When I got back into shooting film mid 2016 after my camera bag had been stolen out of my car, I couldn't afford much, but I knew I wanted to end up with a nice camera that would be THE camera. Something that would satisfy my utilitarian thought process yet still be pleasing to the eye. That same feeling you get when you buy the right car and can't help but look back at it every time you park and walk away.
After scouring local stores and eBay auctions and buying cameras / lenses, selling cameras / lenses for profit, I worked my way from two Canon AE-1s I bought as a bundle for $50. While trading, buying, selling, and combining that with cash tip money, I worked my way from $20 cameras to $1000 cameras.
Getting to that point wasn't quick. It took about a year and half. I knew I wanted a Leica M, not because great photographers have used them. Not because they're the coveted bodies of the film camera world, but because it was what I wanted in a camera, albeit a rangefinder. I love rangefinders.
I decided on the M2, mainly because of its multiple frame line selector which goes down to 35mm as well as the fact its pretty much the same build as an M3 minus a few features. I also decided that I wanted something that wasn't in pristine condition, aesthetically. When I bought my Black Dial IIIF, I was stoked on how ridiculously clean it was. Remove one mark and the dust on it and its a museum worthy camera. That being said, I didn't want to shoot it, because of it being so nice.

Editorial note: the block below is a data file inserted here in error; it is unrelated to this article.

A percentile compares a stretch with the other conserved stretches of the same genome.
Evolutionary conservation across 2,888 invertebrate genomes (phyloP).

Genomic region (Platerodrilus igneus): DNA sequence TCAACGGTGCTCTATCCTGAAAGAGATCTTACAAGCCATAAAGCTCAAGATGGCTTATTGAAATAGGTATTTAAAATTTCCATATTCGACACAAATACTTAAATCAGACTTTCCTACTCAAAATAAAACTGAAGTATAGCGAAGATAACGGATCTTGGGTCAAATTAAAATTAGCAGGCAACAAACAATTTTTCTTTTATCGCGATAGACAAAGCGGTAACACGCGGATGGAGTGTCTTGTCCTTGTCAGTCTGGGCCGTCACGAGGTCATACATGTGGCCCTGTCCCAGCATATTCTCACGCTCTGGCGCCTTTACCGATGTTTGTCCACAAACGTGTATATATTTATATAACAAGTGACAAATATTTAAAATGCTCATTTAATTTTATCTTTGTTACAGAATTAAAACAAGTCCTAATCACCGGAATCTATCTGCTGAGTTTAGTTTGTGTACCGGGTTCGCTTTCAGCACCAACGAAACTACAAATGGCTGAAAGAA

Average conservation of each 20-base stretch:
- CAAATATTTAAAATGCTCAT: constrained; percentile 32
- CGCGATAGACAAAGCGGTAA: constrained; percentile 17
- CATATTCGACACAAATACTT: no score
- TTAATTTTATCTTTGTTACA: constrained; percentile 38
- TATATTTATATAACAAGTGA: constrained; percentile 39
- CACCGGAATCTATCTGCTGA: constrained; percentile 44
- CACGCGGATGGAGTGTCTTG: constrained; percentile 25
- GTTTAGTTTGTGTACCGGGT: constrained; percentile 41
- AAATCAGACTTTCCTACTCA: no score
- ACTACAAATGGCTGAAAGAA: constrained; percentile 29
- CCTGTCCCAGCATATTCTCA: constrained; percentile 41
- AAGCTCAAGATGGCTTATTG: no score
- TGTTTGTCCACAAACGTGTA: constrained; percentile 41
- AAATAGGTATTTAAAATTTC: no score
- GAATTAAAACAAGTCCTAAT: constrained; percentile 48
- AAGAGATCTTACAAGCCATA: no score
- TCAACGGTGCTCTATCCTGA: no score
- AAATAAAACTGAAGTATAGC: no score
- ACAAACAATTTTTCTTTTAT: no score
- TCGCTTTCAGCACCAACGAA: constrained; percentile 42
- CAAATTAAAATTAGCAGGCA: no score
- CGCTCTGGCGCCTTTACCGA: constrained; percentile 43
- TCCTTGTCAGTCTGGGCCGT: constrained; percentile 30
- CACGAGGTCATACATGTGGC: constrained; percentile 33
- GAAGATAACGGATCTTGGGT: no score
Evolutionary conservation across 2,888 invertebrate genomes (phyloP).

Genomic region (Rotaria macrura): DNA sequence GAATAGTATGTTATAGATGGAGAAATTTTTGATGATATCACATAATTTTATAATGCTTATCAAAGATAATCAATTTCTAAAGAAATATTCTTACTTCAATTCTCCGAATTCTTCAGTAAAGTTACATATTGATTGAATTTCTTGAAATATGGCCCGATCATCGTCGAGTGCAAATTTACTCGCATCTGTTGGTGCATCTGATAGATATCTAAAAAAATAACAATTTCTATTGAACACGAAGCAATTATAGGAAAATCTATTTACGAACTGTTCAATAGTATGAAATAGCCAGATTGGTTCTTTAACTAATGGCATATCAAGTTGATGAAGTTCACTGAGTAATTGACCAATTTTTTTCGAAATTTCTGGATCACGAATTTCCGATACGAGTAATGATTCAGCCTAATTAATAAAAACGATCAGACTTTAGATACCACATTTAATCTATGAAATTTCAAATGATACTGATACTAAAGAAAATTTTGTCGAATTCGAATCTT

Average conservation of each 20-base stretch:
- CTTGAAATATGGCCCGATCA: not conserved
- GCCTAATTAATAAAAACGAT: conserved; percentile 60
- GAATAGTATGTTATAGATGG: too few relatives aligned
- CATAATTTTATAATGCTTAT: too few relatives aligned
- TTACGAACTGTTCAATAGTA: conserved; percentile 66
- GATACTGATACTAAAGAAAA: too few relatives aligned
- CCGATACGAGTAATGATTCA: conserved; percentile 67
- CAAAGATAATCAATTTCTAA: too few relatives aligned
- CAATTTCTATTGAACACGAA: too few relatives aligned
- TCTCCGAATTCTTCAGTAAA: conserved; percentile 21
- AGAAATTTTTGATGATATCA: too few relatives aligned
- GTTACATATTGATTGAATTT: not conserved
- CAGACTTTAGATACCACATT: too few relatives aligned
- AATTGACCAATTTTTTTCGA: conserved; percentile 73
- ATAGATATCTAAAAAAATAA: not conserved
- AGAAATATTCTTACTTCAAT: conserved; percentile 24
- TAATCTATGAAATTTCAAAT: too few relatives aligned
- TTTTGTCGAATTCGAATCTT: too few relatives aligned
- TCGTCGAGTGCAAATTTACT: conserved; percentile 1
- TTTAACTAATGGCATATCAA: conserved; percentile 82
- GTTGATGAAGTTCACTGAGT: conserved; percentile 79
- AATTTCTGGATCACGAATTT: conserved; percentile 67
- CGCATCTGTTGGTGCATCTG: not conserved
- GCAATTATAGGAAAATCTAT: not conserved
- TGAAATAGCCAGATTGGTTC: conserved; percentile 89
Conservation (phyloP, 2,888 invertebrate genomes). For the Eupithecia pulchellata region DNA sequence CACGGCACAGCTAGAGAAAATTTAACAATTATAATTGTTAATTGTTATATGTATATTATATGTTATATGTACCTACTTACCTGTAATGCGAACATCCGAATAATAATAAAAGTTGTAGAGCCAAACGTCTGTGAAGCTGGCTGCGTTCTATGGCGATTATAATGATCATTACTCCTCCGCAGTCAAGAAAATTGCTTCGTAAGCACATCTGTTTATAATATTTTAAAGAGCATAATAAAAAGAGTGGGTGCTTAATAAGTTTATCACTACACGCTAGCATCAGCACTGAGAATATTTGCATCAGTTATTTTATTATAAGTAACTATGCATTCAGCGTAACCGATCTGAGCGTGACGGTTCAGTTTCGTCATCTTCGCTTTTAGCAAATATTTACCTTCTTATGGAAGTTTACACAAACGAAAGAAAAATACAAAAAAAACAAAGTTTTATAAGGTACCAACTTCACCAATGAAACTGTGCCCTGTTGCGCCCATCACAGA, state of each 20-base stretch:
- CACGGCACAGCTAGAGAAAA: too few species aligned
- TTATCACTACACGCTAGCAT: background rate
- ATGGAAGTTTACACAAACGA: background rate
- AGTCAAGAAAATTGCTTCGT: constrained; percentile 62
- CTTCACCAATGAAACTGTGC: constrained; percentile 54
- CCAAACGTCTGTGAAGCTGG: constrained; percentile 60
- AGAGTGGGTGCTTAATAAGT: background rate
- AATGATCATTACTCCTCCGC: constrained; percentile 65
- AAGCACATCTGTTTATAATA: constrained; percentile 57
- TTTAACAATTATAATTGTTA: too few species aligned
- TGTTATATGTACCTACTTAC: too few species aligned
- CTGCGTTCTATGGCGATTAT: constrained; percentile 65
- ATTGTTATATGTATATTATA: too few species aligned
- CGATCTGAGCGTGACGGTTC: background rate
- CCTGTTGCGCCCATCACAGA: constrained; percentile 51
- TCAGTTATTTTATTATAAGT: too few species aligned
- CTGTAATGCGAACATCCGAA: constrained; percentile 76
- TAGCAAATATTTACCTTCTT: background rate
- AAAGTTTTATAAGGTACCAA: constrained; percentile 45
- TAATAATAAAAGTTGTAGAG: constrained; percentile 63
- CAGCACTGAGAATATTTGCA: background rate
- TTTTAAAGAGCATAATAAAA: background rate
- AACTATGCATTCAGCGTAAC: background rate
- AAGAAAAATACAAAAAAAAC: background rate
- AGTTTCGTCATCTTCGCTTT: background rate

The M2 I bought has its fair share of brassing and scratches. The back door was replaced at some point, and bottom plate has scratches a plenty with brassing coming through. The top is pretty nice.
The reason I bought this particular camera is because its worn on the outside, but fresh on the inside. Coming form Portugal, the PO had the camera CLA'd, which resulted in an awesome little keepsake on the inside of the bottom plate with the shop name, and the date of servicing. The camera also had all its light seals replaced, the curtains are pristine, and the vulcanite is new with all other camera functions and operations now smooth a satisfying.
After searching for hours on instagram and forums on what different lenses to buy and what looks I wanted to achieve, I settled on the Voigtlander Nokton 35mm F/1.4. This isn't a lens review, so I'll just let you take a look at what the lens produces in the shots below.
I love the feeling of holding this camera. Much more satisfying than the IIIF and thats probably just because of the M2's slightly larger size. Both cameras are solid and mildly heavy, but the M2 is more so. The single viewfinder is so bright and clear. Much larger and easier to focus than my IIIF.
It may just be on this particular body, but the film counter piece is hard to move by hand when resetting back to 1 but thats not really a big deal to me. So far, thats the only thing I've found that I haven't been to keen on.
After shooting this camera, I really look at it and feel as it is a tool rather than a capable vintage camera. I don't see it as something that I have to be careful with or try to baby. I'm trying to reduce my stash of film gear and this is the camera to do it.